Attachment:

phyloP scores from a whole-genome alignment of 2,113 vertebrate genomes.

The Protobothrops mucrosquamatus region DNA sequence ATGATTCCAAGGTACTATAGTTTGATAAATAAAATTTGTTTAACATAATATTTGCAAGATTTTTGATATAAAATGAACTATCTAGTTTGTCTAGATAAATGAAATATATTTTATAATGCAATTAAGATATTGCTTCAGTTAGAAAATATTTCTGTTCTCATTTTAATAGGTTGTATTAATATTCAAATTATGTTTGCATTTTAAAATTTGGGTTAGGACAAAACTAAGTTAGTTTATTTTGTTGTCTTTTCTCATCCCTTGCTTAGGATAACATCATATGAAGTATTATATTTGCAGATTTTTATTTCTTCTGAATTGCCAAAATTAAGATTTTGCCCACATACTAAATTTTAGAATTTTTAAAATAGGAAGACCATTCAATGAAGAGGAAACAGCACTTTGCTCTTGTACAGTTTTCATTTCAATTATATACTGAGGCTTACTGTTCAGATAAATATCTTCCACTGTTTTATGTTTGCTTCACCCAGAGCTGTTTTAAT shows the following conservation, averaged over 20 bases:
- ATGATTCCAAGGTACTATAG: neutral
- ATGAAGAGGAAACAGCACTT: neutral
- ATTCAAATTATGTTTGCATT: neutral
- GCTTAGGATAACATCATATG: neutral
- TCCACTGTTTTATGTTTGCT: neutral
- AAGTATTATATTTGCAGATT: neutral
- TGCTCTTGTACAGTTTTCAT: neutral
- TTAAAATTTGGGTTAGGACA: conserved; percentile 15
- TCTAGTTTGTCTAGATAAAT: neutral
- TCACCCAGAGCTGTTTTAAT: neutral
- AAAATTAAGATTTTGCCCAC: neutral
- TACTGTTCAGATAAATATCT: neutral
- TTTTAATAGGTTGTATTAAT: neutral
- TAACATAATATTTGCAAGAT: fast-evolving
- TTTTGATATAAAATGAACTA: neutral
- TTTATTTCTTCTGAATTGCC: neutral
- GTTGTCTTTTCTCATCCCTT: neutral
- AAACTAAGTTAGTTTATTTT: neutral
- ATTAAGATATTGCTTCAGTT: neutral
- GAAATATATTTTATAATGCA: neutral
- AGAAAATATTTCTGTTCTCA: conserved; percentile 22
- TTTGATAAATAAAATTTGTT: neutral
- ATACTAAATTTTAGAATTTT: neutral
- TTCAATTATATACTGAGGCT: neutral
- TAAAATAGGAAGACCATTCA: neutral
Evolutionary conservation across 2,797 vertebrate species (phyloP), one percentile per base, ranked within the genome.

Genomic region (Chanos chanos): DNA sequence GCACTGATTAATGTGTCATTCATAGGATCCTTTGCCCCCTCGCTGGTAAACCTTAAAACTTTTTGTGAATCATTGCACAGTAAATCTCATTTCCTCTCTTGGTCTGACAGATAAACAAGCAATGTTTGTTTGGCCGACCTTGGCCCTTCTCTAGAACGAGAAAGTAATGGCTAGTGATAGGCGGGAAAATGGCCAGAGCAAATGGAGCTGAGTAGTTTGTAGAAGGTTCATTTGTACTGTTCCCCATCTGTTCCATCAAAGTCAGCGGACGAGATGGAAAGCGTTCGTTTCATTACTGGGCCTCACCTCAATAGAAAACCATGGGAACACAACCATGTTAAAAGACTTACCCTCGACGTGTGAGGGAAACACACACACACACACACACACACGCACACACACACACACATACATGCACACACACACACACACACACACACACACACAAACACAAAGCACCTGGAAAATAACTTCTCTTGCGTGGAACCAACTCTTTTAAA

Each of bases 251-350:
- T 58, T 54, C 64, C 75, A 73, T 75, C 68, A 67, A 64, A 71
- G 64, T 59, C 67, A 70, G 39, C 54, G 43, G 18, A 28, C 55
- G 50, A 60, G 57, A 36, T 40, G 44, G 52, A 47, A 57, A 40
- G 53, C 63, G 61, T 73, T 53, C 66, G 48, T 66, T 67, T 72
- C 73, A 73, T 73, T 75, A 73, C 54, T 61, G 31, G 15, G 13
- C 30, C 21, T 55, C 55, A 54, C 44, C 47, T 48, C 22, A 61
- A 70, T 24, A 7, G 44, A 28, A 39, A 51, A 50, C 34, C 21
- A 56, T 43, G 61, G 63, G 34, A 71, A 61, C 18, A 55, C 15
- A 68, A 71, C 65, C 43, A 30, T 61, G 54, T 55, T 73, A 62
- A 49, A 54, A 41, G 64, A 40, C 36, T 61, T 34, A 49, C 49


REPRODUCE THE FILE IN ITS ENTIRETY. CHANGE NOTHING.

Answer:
phyloP scores from a whole-genome alignment of 2,113 vertebrate genomes.

The Protobothrops mucrosquamatus region DNA sequence ATGATTCCAAGGTACTATAGTTTGATAAATAAAATTTGTTTAACATAATATTTGCAAGATTTTTGATATAAAATGAACTATCTAGTTTGTCTAGATAAATGAAATATATTTTATAATGCAATTAAGATATTGCTTCAGTTAGAAAATATTTCTGTTCTCATTTTAATAGGTTGTATTAATATTCAAATTATGTTTGCATTTTAAAATTTGGGTTAGGACAAAACTAAGTTAGTTTATTTTGTTGTCTTTTCTCATCCCTTGCTTAGGATAACATCATATGAAGTATTATATTTGCAGATTTTTATTTCTTCTGAATTGCCAAAATTAAGATTTTGCCCACATACTAAATTTTAGAATTTTTAAAATAGGAAGACCATTCAATGAAGAGGAAACAGCACTTTGCTCTTGTACAGTTTTCATTTCAATTATATACTGAGGCTTACTGTTCAGATAAATATCTTCCACTGTTTTATGTTTGCTTCACCCAGAGCTGTTTTAAT shows the following conservation, averaged over 20 bases:
- ATGATTCCAAGGTACTATAG: neutral
- ATGAAGAGGAAACAGCACTT: neutral
- ATTCAAATTATGTTTGCATT: neutral
- GCTTAGGATAACATCATATG: neutral
- TCCACTGTTTTATGTTTGCT: neutral
- AAGTATTATATTTGCAGATT: neutral
- TGCTCTTGTACAGTTTTCAT: neutral
- TTAAAATTTGGGTTAGGACA: conserved; percentile 15
- TCTAGTTTGTCTAGATAAAT: neutral
- TCACCCAGAGCTGTTTTAAT: neutral
- AAAATTAAGATTTTGCCCAC: neutral
- TACTGTTCAGATAAATATCT: neutral
- TTTTAATAGGTTGTATTAAT: neutral
- TAACATAATATTTGCAAGAT: fast-evolving
- TTTTGATATAAAATGAACTA: neutral
- TTTATTTCTTCTGAATTGCC: neutral
- GTTGTCTTTTCTCATCCCTT: neutral
- AAACTAAGTTAGTTTATTTT: neutral
- ATTAAGATATTGCTTCAGTT: neutral
- GAAATATATTTTATAATGCA: neutral
- AGAAAATATTTCTGTTCTCA: conserved; percentile 22
- TTTGATAAATAAAATTTGTT: neutral
- ATACTAAATTTTAGAATTTT: neutral
- TTCAATTATATACTGAGGCT: neutral
- TAAAATAGGAAGACCATTCA: neutral
Evolutionary conservation across 2,797 vertebrate species (phyloP), one percentile per base, ranked within the genome.

Genomic region (Chanos chanos): DNA sequence GCACTGATTAATGTGTCATTCATAGGATCCTTTGCCCCCTCGCTGGTAAACCTTAAAACTTTTTGTGAATCATTGCACAGTAAATCTCATTTCCTCTCTTGGTCTGACAGATAAACAAGCAATGTTTGTTTGGCCGACCTTGGCCCTTCTCTAGAACGAGAAAGTAATGGCTAGTGATAGGCGGGAAAATGGCCAGAGCAAATGGAGCTGAGTAGTTTGTAGAAGGTTCATTTGTACTGTTCCCCATCTGTTCCATCAAAGTCAGCGGACGAGATGGAAAGCGTTCGTTTCATTACTGGGCCTCACCTCAATAGAAAACCATGGGAACACAACCATGTTAAAAGACTTACCCTCGACGTGTGAGGGAAACACACACACACACACACACACACGCACACACACACACACATACATGCACACACACACACACACACACACACACACACAAACACAAAGCACCTGGAAAATAACTTCTCTTGCGTGGAACCAACTCTTTTAAA

Each of bases 251-350:
- T 58, T 54, C 64, C 75, A 73, T 75, C 68, A 67, A 64, A 71
- G 64, T 59, C 67, A 70, G 39, C 54, G 43, G 18, A 28, C 55
- G 50, A 60, G 57, A 36, T 40, G 44, G 52, A 47, A 57, A 40
- G 53, C 63, G 61, T 73, T 53, C 66, G 48, T 66, T 67, T 72
- C 73, A 73, T 73, T 75, A 73, C 54, T 61, G 31, G 15, G 13
- C 30, C 21, T 55, C 55, A 54, C 44, C 47, T 48, C 22, A 61
- A 70, T 24, A 7, G 44, A 28, A 39, A 51, A 50, C 34, C 21
- A 56, T 43, G 61, G 63, G 34, A 71, A 61, C 18, A 55, C 15
- A 68, A 71, C 65, C 43, A 30, T 61, G 54, T 55, T 73, A 62
- A 49, A 54, A 41, G 64, A 40, C 36, T 61, T 34, A 49, C 49